Journal of Dental Implants
   About JDI | Editorial | Search | Ahead of print | Current Issue | Archives | Instructions | Subscribe | Login 
Users Online: 565  Wide layoutNarrow layoutFull screen layout Home Print this page  Email this page Small font size Default font size Increase font size
ORIGINAL ARTICLE
Year : 2022  |  Volume : 12  |  Issue : 1  |  Page : 45-53

Effect of multiple reuse of commonly used implant analogs on the dimensional accuracy and the marginal gap between analog and abutment – An in vitro study


1 Department of Prosthodontics and Crown and Bridge and Implantology, GITAM Dental College, Visakhapatnam, Andhra Pradesh, India
2 Department of Prosthodontist, Confident Dental Labs, Bengaluru, Karnataka, India

Correspondence Address:
Dr. Ravi Shankar Yalavarthy
Department of Prosthodontics, GITAM Dental College and Hospital, Visakhapatnam, Andhra Pradesh
India
Login to access the Email id

Source of Support: None, Conflict of Interest: None


DOI: 10.4103/jdi.jdi_34_21

Rights and Permissions

Statement of Problem: During the impression procedure, the implant's exact position in the oral cavity is transferred into the cast using impression post and implant analog. As the implant, analog is a lab component, it can be reused multiple times. Reuse of implant analogs may be desirable for both environmental and financial aspects. When implant analogs are reused, it is important to be assured that they are as accurate as new ones. Reusing of implant analog results in loss of precision which is the major key factor in the failure of implant prosthesis. Purpose of the Study: The purpose of the present in vitro study is to assess the effect of multiple reuse of implant analogs of three different materials (SS, Ti, Al) on the dimensional accuracy (external and internal diameter) of implant analogs and the marginal gap between analog and abutment by using two die materials at different time intervals (0, 3rd, 6th, 9th, and 12th). Materials and Methods: Three commonly used implant analog materials (stainless steel, titanium, and aluminum) and two type – IV die stone materials (Kalrock and Zhermack elite) are used to make the samples. A total of sixty implant analogs (20 each), sixty corresponding abutments (20 each) and 720 screws (240 each) were taken, which includes stainless steel, titanium, and aluminum manufactured by Adin, Genesis, and Equinox/Myriad plus, respectively. Addition silicone (light body consistency) was used to make an impression for the internal thread of implant analogues. The obtained samples are tested for external diameter and internal diameter of implant analogues, the marginal gap between analogue and abutment while reusing the implant analogues at the interval of times (0, 3rd, 6th, 9th, and 12th) using a stereomicroscope at ×50. Here the measured values at “0” interval were considered as the control group. The values obtained were statistically analyzed using the one-way ANOVA, independent t-test, and dependent t-test for multiple comparisons. Results: Based on the results obtained, there was no change in the external diameter of three materials of implant analog in both die materials. There was an increase in the internal diameter of implant analogs in which the aluminum material exhibits more increase from 0 to 12th interval, and there was an increase discrepancy in the marginal gap between implant analog and abutment in which the aluminum material has more increase from 0 to 12th interval followed by the stainless steel and titanium implant analogs in both die materials. In between the two die materials, no significant difference was observed in all three parameters. Conclusion: From the study, the following inferences are drawn: that titanium implant analogs can be used more than three times but not more than six times, stainless steel implant analogs can be used for not more than three times, and the aluminum implant analogs can be used for one time only. Hence, among the three materials, titanium implant analogs were most efficient for reuse. Clinical implications: Micromovements of the abutment screw due to discrepancy or loss of surface details of threads of implant analog leads to micro-leakage and bacterial infiltration due to marginal gap discrepancy which further causes increased inflammation at the connection level contributing to a marginal bone loss that may affect the long-term success of implant prosthesis/implant.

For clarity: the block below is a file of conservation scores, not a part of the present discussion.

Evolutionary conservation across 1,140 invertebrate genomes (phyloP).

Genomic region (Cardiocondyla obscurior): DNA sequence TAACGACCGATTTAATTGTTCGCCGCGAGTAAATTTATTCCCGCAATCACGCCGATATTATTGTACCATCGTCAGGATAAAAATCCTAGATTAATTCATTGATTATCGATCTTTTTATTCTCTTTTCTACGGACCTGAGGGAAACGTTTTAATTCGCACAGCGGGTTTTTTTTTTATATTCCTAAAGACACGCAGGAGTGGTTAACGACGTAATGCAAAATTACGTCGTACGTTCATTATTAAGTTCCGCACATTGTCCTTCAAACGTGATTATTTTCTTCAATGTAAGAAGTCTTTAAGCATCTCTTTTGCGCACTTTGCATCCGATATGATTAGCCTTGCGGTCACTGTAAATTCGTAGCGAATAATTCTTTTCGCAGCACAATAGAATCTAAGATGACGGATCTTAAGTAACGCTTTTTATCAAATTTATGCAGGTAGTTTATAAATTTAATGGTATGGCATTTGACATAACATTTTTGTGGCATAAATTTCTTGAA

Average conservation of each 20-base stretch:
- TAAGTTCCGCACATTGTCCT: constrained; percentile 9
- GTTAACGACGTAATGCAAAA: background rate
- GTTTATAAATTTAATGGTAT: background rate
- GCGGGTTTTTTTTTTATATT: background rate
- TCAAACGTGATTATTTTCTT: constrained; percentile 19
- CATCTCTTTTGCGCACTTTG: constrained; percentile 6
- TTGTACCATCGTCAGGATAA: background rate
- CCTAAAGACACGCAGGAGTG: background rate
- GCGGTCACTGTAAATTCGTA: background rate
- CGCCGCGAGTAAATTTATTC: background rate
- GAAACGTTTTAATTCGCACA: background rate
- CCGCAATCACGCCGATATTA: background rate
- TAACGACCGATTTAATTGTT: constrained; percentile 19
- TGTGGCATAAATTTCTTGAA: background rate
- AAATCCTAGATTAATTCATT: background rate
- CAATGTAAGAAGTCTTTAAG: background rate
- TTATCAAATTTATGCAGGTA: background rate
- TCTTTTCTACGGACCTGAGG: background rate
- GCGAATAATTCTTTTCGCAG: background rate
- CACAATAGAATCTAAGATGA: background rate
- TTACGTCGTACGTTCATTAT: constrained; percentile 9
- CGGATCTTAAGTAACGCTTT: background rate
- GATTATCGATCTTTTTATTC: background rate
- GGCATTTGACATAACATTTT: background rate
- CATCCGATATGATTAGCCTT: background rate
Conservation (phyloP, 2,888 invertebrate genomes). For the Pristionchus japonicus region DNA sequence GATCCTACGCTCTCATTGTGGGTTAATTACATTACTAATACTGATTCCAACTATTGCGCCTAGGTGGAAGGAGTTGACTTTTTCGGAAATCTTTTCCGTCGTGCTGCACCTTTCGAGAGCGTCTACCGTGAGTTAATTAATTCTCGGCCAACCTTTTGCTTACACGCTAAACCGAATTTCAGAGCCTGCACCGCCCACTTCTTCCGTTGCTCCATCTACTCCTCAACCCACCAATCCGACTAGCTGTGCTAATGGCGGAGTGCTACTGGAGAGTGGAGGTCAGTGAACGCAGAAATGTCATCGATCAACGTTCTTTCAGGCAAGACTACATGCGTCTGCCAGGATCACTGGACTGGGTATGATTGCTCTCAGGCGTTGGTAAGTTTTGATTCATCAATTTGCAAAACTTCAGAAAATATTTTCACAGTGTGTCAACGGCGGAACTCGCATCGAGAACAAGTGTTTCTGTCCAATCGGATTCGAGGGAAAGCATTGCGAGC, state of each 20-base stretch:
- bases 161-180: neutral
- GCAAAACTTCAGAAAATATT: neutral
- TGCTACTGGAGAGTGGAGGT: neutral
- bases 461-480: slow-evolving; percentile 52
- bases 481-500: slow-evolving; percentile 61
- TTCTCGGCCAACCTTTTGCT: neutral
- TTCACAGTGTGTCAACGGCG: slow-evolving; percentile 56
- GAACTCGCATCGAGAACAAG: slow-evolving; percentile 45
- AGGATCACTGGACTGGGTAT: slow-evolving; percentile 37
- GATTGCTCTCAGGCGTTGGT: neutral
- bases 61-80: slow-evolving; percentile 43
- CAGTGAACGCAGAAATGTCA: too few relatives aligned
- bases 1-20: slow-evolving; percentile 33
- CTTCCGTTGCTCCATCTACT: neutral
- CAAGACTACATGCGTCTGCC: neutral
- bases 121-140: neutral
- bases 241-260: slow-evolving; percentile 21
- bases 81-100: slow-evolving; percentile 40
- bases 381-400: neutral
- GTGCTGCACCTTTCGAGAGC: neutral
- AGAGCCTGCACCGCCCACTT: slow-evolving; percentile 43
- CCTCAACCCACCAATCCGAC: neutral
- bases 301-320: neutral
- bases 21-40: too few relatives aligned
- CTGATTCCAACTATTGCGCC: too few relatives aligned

[FULL TEXT] [PDF]*
Print this article     Email this article
 Next article
 Previous article
 Table of Contents

 Similar in PUBMED
   Search Pubmed for
   Search in Google Scholar for
 Related articles
 Citation Manager
 Access Statistics
 Reader Comments
 Email Alert *
 Add to My List *
 * Requires registration (Free)
 

 Article Access Statistics
    Viewed1814    
    Printed0    
    Emailed0    
    PDF Downloaded8    
    Comments [Add]    

Recommend this journal